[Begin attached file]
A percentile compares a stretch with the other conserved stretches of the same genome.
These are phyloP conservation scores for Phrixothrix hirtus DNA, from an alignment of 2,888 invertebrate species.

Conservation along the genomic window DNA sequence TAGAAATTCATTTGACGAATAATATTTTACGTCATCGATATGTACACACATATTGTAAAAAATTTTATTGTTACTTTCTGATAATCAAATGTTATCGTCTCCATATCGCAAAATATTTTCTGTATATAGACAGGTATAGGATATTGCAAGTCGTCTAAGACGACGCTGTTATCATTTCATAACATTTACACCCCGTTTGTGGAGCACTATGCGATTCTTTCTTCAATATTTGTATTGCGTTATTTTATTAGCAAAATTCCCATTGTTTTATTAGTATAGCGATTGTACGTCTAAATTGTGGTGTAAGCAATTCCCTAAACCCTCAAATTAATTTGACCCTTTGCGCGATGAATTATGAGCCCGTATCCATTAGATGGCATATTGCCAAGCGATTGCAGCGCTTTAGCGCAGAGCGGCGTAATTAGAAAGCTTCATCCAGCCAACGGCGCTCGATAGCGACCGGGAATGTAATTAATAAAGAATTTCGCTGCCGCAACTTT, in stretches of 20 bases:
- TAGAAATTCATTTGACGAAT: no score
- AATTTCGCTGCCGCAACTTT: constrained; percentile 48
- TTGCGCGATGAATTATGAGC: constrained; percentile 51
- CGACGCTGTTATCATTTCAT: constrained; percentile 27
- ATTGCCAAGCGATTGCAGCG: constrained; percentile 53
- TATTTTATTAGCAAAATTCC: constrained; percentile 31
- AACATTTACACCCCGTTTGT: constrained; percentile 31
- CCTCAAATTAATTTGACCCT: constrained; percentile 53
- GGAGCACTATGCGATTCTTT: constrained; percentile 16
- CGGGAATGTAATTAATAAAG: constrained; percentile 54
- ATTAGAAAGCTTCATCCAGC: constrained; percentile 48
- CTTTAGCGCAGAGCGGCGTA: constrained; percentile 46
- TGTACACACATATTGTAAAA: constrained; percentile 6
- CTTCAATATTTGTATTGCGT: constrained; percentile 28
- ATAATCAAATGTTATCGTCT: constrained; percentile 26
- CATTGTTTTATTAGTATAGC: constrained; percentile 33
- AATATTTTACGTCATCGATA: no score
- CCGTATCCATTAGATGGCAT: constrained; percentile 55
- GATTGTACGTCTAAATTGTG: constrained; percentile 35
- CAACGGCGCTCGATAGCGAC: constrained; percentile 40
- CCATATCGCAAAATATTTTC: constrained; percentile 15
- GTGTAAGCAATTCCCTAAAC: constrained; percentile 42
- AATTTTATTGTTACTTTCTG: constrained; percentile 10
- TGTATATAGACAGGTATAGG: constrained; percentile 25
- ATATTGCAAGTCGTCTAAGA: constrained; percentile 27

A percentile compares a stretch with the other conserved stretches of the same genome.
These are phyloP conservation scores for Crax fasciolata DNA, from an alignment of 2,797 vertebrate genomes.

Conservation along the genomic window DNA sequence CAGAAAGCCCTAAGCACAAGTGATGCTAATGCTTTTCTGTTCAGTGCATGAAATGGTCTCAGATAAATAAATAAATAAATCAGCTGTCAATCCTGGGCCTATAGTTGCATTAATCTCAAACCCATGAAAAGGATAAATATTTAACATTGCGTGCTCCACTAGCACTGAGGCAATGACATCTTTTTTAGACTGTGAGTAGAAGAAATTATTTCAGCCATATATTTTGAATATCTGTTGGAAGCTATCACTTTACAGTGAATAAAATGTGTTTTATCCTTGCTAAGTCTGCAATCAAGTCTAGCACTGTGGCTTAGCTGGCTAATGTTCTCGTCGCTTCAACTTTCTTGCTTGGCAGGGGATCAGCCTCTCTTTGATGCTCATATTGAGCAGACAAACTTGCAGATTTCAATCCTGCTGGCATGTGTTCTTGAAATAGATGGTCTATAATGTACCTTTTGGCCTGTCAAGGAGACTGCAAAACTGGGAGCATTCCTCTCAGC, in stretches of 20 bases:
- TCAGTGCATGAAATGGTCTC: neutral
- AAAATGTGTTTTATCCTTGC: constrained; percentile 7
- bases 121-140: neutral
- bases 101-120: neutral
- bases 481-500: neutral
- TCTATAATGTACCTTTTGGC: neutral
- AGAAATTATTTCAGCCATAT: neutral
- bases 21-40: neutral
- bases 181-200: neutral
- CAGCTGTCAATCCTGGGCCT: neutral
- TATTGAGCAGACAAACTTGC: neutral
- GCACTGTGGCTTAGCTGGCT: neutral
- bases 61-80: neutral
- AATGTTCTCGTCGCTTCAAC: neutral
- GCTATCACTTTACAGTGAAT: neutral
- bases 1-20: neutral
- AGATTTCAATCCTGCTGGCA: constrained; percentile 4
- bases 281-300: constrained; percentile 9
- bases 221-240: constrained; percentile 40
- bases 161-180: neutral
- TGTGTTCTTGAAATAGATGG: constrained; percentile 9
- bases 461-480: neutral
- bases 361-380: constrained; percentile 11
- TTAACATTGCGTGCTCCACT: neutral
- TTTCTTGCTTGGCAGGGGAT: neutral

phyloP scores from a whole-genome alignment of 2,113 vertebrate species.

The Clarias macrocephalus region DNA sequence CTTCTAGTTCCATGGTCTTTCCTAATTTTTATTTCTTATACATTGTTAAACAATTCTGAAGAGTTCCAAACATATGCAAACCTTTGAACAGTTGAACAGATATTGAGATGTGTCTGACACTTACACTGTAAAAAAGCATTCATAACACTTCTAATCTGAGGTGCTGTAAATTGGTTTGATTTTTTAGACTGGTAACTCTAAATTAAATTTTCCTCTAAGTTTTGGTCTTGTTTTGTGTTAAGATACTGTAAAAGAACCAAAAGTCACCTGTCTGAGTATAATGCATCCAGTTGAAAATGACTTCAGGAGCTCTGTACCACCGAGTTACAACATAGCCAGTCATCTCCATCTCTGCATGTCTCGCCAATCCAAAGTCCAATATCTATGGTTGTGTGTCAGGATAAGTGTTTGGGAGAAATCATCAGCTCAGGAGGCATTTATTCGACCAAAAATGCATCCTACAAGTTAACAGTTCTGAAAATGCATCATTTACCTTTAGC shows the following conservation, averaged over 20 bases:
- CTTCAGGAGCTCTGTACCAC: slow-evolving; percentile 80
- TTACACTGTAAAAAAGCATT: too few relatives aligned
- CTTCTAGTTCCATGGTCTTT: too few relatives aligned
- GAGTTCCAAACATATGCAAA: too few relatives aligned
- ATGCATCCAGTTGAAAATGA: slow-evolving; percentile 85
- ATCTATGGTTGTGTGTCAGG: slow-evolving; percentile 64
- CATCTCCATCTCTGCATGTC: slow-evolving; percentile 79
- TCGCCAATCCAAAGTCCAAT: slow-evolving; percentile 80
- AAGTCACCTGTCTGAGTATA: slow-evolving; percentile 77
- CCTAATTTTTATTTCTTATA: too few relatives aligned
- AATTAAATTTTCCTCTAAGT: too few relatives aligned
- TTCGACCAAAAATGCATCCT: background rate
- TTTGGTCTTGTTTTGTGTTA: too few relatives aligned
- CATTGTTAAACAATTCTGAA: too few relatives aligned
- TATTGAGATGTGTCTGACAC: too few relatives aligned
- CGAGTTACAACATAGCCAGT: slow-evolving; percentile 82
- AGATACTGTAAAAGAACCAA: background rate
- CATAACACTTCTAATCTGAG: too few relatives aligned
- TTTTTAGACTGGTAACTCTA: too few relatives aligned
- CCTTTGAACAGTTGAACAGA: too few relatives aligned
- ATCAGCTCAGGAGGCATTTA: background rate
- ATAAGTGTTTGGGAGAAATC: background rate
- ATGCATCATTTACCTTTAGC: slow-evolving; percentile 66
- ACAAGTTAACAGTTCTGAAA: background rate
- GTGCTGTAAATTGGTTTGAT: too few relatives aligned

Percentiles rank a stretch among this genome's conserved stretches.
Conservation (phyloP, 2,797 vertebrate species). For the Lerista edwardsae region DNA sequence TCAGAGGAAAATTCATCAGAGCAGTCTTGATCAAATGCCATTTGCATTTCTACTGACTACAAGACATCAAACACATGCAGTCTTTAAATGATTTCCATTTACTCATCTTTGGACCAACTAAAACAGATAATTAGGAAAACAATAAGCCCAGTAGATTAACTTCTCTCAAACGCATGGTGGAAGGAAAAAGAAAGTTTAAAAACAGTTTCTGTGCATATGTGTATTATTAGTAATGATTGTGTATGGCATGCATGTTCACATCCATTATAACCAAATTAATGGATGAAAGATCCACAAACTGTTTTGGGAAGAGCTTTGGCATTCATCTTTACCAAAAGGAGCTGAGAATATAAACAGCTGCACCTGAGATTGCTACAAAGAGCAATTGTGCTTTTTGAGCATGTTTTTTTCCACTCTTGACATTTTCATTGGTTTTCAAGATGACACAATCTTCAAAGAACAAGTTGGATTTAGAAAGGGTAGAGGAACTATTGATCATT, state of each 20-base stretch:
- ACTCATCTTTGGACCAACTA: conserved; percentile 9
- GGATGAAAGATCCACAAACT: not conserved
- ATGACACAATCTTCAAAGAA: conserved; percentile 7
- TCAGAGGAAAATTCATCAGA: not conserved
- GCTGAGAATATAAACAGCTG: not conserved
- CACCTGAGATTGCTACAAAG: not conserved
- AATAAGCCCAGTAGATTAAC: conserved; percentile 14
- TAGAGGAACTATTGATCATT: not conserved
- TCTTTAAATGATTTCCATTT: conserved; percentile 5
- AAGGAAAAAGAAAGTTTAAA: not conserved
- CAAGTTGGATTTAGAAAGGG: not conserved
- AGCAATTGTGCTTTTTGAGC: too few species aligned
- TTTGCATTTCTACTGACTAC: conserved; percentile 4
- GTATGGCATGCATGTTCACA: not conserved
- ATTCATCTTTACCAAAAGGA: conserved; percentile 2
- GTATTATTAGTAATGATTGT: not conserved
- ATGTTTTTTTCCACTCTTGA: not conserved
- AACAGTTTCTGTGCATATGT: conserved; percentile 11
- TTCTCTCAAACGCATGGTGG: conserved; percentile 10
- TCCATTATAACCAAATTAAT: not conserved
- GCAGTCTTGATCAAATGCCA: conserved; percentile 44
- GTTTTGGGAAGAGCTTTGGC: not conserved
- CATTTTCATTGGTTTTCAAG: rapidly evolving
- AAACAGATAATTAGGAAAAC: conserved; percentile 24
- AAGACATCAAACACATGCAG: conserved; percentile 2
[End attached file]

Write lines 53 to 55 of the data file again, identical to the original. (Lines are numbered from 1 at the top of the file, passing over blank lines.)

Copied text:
- bases 461-480: neutral
- bases 361-380: constrained; percentile 11
- TTAACATTGCGTGCTCCACT: neutral